I am concerned because evil plans begin with evil images. Once the mind is jolted to envision deviant images it automatically constructs a belief structure that supports their feasibility and desirability. The first phase of Hitler's strategy was to get people to envision, just envision, a world without Jews—the rest is history. Today we are witnessing a well-coordinated effort by enemies of coexistence to get people to envision, just envision, a world without Israel—the rest, they hope, will become history.
The American press seems to fall for it.
In fairness to the editors of the L.A. Times (unlike The Nation and The Christian Science Monitor), articles calling for the elimination of Israel are often balanced by articles calling for peaceful coexistence. But, ironically, this "balance" is precisely where the imbalance occurs, for it gives equal moral weight to an immoral provocation that every Jew in Israel considers a genocidal death threat, and most Jews in the world view as an assault on their personal dignity, national identity and historical destiny. After all, we do not rush to "balance" each celebration of Martin Luther King Jr. Day with articles by white supremacists, and we do not "balance" a hate speech with a lecture on peaceful breathing technique; a hate speech is balanced with a lecture on the evils of hate.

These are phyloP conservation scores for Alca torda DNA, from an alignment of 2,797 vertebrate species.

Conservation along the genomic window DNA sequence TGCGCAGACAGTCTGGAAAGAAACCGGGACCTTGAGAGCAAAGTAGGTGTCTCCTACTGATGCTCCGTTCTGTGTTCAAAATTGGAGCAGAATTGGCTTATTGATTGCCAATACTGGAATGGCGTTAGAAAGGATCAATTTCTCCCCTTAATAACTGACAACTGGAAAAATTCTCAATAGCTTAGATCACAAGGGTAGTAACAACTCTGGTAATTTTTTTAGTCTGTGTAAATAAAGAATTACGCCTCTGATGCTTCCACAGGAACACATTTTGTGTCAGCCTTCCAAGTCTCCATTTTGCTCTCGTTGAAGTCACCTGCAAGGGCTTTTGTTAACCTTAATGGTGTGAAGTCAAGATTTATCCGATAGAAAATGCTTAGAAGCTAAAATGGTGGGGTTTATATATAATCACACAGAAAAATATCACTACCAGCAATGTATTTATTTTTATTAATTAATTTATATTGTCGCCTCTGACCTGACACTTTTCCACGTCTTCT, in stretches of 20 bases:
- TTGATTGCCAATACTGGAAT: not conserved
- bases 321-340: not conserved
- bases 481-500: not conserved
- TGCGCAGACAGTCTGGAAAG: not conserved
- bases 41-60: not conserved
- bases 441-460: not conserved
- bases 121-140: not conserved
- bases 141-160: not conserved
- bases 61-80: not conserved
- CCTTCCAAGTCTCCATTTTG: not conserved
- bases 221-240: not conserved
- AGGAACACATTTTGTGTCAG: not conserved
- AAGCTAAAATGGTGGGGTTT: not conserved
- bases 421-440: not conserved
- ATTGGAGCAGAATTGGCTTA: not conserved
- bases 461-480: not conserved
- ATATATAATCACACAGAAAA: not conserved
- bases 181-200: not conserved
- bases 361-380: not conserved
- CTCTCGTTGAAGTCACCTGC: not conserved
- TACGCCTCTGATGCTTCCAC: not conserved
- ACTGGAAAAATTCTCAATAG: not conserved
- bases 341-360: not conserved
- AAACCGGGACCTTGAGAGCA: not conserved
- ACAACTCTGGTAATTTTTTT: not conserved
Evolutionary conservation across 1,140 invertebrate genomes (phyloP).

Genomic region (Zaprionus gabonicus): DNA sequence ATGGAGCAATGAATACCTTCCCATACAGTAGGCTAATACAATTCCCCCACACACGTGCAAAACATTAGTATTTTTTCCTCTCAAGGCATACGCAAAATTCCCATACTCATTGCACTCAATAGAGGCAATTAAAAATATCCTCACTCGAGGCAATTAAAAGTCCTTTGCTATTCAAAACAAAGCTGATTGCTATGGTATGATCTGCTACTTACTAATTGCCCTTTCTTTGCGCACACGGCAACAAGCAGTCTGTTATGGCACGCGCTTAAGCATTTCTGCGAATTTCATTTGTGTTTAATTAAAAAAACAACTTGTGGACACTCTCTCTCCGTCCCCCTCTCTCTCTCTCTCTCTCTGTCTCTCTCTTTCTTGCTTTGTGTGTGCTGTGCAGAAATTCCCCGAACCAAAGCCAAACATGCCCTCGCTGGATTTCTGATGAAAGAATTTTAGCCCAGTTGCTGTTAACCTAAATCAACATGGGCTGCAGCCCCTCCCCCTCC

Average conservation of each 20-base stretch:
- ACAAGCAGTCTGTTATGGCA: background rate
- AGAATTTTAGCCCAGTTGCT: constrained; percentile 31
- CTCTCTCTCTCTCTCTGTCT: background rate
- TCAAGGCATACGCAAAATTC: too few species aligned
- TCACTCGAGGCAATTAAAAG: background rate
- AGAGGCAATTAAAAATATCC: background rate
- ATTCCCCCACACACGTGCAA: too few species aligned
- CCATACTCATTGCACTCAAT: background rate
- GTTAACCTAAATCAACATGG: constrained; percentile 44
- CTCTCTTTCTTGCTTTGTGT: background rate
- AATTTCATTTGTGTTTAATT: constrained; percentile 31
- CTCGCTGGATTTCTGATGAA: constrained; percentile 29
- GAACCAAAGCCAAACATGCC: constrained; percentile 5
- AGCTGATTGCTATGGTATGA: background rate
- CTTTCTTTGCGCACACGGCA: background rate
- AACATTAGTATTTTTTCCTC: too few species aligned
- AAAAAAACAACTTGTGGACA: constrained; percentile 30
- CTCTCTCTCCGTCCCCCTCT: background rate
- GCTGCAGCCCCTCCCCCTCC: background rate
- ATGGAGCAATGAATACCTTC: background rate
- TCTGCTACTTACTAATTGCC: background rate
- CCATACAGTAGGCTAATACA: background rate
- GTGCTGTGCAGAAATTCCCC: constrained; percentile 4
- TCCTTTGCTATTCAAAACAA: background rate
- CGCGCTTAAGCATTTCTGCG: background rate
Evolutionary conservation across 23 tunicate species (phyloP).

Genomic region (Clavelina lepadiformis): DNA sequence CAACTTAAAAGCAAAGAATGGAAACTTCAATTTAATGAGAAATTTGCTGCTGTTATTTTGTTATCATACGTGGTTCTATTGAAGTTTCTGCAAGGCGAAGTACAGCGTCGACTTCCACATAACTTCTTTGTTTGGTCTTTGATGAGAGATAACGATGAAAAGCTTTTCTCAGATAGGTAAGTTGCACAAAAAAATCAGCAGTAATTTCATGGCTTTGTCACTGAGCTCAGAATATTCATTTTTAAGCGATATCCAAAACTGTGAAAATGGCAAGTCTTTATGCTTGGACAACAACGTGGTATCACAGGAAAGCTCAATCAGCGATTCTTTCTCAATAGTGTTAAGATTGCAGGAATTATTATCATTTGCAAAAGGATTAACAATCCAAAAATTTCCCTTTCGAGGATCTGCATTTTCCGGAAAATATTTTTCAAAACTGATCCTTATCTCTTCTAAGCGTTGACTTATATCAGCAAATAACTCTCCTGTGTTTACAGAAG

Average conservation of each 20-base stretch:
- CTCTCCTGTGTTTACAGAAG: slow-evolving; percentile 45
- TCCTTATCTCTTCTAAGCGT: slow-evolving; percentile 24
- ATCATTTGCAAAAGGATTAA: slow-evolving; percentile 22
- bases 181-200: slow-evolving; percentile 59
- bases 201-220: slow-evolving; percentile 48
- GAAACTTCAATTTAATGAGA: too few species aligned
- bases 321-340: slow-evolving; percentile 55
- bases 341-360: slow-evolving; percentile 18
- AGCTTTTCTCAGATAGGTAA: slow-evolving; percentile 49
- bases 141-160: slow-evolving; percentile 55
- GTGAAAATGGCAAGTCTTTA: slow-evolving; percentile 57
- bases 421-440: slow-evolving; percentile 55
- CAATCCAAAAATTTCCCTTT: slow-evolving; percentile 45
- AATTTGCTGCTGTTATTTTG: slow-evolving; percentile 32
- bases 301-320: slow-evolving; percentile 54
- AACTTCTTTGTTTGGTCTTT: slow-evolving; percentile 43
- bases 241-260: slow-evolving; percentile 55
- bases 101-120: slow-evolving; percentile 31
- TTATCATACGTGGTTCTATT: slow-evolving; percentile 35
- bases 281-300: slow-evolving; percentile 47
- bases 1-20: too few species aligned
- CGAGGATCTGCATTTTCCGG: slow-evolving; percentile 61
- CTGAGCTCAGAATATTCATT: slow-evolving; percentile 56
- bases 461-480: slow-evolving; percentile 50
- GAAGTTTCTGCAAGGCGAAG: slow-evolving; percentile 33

A true, albeit grotesque, moral balance would be demonstrated only if for every "down with Israel" writer the newspaper were to invite a "down with Palestinian statehood" writer. But editors may have strange takes on morality; for some, questioning the legitimacy of Israel's existence is a mark of neutrality, while questioning the legitimacy of Palestinian aspirations is a social taboo.
Decency should somehow inform these editors that both "down with" calls are morally reprehensible and insulting to readers' intelligence, hence, both should be purged from civil discourse and marginalized into the good company of white supremacy and Flat Earth rhetoric.
But until decency reigns, we can be sure to see them again at Israel's birthdays, the predators of peace, paraded by the press, demanding their annual prey: Once more to envision, just envision, a world without Israel.